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Aust N Z J Psychiatry. 2000 Jun;34(3):388-407.

Preventive interventions for youth suicide: a risk factor-based approach.

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1
Centre for Adolescent Health, Royal Children's Hospital, The University of Melbourne, Parkville, Victoria, Australia. burnsj@cryptic.rch.unimelb.edu.au

Abstract

OBJECTIVE:

This review draws on current knowledge of risk for youth suicide to categorize strategies for intervention. Its goal is to identify areas of 'research need' and to provide an evidence base to identify 'best buy' preventive interventions for youth suicide.

METHOD:

The design, development, implementation and evaluation of prevention strategies ranging from clinical interventions to population-based universal approaches are considered within five risk factor domains: individual, family, community, school and peer.

RESULTS:

There is a paucity of evidence on the effects of interventions targeting depression and suicidal behaviour. Nevertheless, there are effective indicated, selective and universal interventions for important risk factors for depression and suicidal behaviour. Little evidence has emerged to support the efficacy of some traditional approaches to suicide prevention, such as school based suicide education programs and telephone hotlines.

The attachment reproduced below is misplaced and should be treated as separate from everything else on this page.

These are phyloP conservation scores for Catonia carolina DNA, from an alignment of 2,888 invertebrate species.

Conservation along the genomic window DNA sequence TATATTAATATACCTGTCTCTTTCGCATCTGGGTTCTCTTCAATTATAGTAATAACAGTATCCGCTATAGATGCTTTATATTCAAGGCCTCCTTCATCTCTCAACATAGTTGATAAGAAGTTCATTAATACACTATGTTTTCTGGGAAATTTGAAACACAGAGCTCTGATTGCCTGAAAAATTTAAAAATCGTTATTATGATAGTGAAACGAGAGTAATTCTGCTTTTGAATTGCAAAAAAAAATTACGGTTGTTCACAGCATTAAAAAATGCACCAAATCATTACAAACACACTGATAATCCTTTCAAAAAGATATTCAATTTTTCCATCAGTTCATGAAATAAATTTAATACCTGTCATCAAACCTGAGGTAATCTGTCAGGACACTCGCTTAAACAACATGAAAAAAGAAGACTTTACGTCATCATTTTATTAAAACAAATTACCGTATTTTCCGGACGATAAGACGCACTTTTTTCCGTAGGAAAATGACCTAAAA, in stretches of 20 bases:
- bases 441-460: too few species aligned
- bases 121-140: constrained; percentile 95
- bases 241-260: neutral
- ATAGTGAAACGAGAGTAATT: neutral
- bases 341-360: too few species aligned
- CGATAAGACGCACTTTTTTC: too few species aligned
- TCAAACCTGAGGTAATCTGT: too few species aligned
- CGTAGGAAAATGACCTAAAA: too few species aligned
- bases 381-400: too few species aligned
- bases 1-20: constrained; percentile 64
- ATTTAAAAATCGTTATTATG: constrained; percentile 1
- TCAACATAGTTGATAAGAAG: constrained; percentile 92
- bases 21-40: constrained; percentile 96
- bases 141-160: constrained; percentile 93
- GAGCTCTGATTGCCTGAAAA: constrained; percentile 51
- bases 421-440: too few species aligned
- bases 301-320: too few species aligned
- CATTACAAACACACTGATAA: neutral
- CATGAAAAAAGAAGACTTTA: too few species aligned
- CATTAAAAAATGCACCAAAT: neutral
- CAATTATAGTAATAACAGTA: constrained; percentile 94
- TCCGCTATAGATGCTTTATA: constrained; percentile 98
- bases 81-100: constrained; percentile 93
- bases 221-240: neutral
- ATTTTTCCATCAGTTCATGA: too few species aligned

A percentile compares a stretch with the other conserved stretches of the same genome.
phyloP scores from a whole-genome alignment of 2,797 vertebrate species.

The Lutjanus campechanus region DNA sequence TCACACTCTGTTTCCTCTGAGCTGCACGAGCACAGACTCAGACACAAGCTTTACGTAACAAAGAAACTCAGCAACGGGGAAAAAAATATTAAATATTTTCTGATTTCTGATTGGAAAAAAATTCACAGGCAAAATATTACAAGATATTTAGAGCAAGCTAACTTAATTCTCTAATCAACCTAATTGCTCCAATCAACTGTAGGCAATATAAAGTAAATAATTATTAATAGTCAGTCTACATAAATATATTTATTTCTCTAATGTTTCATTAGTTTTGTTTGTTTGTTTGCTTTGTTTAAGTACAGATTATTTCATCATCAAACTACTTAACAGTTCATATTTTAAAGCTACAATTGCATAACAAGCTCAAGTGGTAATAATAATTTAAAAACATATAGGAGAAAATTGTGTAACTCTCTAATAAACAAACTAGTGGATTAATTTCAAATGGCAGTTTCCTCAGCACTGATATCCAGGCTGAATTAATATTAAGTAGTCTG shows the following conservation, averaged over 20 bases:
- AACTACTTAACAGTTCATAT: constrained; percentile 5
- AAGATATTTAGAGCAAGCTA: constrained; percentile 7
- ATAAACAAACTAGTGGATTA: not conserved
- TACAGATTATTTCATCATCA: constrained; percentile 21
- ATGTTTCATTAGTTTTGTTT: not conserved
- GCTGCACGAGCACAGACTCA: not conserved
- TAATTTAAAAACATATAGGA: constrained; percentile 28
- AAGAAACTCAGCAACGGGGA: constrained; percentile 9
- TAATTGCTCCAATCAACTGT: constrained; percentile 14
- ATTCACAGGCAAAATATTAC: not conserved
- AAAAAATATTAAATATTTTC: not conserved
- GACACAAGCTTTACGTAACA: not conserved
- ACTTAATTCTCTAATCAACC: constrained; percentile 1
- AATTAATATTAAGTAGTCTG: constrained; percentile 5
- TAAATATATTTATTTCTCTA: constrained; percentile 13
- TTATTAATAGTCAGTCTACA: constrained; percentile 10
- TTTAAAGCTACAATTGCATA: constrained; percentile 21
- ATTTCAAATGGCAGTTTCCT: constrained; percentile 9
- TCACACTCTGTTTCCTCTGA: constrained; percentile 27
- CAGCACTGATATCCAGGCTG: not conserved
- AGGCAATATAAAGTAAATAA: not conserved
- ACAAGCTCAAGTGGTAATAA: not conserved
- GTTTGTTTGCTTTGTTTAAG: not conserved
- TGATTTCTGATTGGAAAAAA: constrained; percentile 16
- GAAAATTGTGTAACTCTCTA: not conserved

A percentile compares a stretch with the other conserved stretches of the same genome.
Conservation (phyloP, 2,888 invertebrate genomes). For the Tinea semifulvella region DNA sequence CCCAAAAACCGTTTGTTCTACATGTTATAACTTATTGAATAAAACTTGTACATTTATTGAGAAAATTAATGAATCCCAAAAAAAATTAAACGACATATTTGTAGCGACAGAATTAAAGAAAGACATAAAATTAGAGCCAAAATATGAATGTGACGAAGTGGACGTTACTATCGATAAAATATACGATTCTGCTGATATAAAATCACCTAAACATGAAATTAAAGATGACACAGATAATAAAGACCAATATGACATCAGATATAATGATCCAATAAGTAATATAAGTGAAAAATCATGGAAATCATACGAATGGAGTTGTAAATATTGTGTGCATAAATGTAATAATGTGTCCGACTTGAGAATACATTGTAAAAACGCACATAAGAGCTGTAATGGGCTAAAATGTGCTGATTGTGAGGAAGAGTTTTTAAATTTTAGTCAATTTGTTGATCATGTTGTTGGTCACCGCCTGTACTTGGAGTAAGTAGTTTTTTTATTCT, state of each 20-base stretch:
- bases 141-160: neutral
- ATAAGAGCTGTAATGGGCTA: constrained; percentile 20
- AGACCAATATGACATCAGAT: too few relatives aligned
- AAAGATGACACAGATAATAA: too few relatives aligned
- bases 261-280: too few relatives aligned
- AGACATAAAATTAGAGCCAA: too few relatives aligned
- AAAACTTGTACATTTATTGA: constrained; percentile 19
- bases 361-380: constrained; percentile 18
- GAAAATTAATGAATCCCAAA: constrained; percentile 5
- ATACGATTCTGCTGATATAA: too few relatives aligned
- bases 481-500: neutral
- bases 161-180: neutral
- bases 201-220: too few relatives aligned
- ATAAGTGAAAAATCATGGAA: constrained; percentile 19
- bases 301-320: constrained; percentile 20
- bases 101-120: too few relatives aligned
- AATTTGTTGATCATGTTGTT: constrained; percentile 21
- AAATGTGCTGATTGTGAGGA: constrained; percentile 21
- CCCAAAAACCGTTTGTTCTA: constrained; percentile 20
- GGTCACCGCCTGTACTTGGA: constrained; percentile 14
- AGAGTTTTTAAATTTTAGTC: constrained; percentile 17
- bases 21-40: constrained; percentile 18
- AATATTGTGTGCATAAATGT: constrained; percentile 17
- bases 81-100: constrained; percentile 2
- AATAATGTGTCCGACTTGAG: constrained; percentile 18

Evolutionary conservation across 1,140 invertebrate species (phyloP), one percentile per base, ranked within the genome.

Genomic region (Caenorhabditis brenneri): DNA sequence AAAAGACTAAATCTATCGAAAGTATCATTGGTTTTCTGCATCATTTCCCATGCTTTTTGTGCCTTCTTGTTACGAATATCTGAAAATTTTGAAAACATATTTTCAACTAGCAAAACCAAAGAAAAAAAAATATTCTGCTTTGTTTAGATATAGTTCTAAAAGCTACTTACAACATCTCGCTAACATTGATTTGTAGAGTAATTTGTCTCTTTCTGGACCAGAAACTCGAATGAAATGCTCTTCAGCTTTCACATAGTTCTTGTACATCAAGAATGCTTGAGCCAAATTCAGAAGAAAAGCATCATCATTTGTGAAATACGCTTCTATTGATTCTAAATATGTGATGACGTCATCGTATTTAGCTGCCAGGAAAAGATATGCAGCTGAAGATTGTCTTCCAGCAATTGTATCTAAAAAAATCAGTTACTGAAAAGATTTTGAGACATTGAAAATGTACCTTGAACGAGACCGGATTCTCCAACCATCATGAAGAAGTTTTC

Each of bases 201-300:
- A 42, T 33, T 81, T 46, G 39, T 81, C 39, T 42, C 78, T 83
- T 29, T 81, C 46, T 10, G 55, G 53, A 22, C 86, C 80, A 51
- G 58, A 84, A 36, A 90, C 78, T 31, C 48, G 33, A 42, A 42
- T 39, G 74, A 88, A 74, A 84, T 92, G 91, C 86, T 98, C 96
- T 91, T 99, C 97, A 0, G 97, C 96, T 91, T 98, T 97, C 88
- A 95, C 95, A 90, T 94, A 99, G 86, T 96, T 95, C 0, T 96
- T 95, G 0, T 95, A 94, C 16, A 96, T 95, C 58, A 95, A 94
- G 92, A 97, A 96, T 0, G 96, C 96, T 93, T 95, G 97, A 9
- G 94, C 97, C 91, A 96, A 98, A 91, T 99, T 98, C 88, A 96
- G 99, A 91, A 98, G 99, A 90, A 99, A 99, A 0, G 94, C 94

CONCLUSIONS:

Youth suicide prevention strategies in Australia have generally employed traditional approaches that focus on clinical interventions for self-harmers, restricting access to lethal means, providing services to high risk groups and enhancing general practitioner responses. Both program development and research evaluation of interventions for many important risk and protective factors for suicide have been neglected.

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